Boko Haram’s attacks are occurring at their greatest frequency since the sect emerged from hiding in 2010. The sophistication of its tactics, use of the Internet, and its recent attack on the U.N. headquarters in Abuja all point to a dangerously evolving organization.
Debate exists regarding Boko Haram. Some believe it is little more than a grassroots insurrection with no defined leader or structure. Others believe that core Boko Haram, as it is understood, is a very small group of individuals who simply consider themselves to be the followers of their slain leader Mohammed Yusuf. Despite our lack of understanding of Boko Haram, the movement appears to have significant sympathy among many Nigerian Muslims. Coupled with the grievances that plague the north, the environment is ripe for recruitment.
Recent evidence alludes to the sect’s potential desire to join the ranks of international jihadist organizations. American, Nigerian, other African, and European officials have all expressed concern over the sect’s communication with AQIM and al Shabaab. An alliance, or at the very least cooperation between the groups, can prove costly for the stability of Africa, the Sahel, and American interests. Perhaps most striking is how little is known about Boko Haram. The sect remained relatively off the radar screen of the U.S. Intelligence Community until the U.N. headquarters attack, its first non-Nigerian, international target. Similar attacks have signaled the beginning of new phases for other extremist groups such as AQIM in the past.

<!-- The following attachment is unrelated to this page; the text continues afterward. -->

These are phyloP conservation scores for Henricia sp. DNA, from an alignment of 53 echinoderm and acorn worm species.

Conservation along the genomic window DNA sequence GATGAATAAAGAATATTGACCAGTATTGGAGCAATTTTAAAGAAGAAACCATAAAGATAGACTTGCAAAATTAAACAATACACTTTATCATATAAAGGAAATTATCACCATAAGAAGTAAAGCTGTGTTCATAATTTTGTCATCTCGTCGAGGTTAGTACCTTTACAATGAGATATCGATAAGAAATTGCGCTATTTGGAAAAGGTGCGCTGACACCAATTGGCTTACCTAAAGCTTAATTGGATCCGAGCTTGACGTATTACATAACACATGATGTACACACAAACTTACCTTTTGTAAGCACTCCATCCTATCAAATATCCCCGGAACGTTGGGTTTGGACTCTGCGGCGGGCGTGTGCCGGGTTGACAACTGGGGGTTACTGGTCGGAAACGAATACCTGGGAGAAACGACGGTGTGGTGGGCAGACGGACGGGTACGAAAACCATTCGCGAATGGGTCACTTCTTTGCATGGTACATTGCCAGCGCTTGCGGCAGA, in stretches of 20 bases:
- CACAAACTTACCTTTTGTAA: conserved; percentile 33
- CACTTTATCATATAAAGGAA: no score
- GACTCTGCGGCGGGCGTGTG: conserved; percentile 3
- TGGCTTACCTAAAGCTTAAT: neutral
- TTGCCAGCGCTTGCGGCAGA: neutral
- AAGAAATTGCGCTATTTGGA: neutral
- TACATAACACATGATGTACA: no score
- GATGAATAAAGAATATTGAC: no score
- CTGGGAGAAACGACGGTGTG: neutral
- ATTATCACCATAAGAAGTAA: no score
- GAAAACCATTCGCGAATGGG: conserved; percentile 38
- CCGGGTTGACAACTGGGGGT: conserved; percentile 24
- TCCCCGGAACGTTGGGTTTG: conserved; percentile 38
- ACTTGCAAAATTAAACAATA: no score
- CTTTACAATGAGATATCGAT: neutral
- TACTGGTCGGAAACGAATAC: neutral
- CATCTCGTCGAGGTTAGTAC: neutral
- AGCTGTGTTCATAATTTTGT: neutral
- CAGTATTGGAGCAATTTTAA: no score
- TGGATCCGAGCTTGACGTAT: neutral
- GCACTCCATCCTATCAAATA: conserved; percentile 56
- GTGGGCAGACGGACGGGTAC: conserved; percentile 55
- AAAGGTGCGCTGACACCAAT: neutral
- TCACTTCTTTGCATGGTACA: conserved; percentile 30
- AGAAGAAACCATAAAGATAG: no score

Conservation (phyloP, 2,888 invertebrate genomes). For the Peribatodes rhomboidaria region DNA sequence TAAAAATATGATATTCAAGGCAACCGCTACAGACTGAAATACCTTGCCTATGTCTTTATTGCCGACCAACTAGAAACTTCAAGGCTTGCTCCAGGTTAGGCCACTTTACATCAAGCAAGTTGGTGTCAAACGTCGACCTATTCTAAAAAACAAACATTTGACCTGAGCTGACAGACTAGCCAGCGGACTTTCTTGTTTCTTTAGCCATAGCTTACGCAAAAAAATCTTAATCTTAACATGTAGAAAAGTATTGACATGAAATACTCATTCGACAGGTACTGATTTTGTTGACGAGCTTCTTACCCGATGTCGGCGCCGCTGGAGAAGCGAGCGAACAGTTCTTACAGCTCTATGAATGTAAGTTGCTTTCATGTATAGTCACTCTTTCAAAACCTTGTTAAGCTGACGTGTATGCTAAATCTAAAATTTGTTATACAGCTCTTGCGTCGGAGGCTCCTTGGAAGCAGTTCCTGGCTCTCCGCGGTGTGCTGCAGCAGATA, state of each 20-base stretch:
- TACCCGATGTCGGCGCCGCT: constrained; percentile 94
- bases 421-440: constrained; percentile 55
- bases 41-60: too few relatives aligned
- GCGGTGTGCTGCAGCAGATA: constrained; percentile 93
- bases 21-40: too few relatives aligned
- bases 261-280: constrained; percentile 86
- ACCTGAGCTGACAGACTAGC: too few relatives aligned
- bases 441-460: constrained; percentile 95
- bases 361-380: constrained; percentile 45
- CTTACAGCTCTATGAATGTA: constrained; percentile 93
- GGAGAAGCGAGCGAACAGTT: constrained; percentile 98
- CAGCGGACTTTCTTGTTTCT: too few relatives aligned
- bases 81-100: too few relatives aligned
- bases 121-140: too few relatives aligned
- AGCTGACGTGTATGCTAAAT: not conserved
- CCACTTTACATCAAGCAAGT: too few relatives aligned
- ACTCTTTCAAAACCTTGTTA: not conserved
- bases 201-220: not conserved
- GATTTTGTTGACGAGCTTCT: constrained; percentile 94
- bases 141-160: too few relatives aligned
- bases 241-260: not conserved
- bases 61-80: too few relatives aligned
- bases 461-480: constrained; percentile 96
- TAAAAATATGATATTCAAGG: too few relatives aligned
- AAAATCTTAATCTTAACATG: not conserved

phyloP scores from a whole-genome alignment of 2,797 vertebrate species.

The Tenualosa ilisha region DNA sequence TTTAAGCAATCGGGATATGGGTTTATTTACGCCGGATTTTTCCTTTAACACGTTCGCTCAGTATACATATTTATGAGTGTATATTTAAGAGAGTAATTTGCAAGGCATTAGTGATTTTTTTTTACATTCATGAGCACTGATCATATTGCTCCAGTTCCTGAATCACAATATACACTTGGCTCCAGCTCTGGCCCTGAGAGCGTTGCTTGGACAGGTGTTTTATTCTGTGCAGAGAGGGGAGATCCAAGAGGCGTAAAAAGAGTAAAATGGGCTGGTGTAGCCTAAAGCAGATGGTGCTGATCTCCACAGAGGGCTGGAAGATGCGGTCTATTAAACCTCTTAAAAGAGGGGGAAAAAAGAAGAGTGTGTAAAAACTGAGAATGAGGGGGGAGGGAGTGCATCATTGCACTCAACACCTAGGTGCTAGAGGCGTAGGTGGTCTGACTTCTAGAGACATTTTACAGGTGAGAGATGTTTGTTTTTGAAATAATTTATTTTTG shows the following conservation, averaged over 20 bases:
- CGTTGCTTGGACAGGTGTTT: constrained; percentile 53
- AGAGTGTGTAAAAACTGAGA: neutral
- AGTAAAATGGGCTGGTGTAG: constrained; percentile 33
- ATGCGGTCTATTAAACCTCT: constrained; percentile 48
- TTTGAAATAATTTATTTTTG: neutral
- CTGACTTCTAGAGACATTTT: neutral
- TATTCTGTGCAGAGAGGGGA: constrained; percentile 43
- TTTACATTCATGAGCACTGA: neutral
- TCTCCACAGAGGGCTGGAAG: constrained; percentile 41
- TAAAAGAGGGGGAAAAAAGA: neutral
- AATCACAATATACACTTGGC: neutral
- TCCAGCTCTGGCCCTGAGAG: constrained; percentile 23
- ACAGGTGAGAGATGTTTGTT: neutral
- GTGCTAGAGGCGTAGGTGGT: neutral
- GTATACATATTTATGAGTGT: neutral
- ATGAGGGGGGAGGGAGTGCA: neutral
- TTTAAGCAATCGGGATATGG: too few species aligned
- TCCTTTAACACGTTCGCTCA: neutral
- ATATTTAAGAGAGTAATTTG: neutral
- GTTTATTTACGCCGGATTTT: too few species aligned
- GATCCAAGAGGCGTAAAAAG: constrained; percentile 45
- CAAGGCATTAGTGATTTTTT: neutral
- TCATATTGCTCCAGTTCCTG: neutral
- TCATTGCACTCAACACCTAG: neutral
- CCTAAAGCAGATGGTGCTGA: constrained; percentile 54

The U.S. Intelligence Community has underestimated the threat potential of terrorist organizations in the recent past, most notably AQAP in Yemen and TTP, the Pakistani Taliban. Both of these groups were believed to be focusing on regional targets in the Arabian Peninsula and South Asia. The attempted bombing of a U.S. passenger jet overDetroit on Christmas Day 2009 by a Nigerian Muslim trained by AQAP, and the attempted bombing of New York’s Times Square by a Pakistani American trained by TTP left many in the Intelligence Community caught off guard. This report seeks to avoid another intelligence lapse by calling attention to the potential threat Boko Haram can pose to U.S. interests abroad and in the homeland. At this time, the risk of an attack by Boko Haram on the U.S. Homeland may be low, but it is advisable to take the threat seriously and prepare accordingly.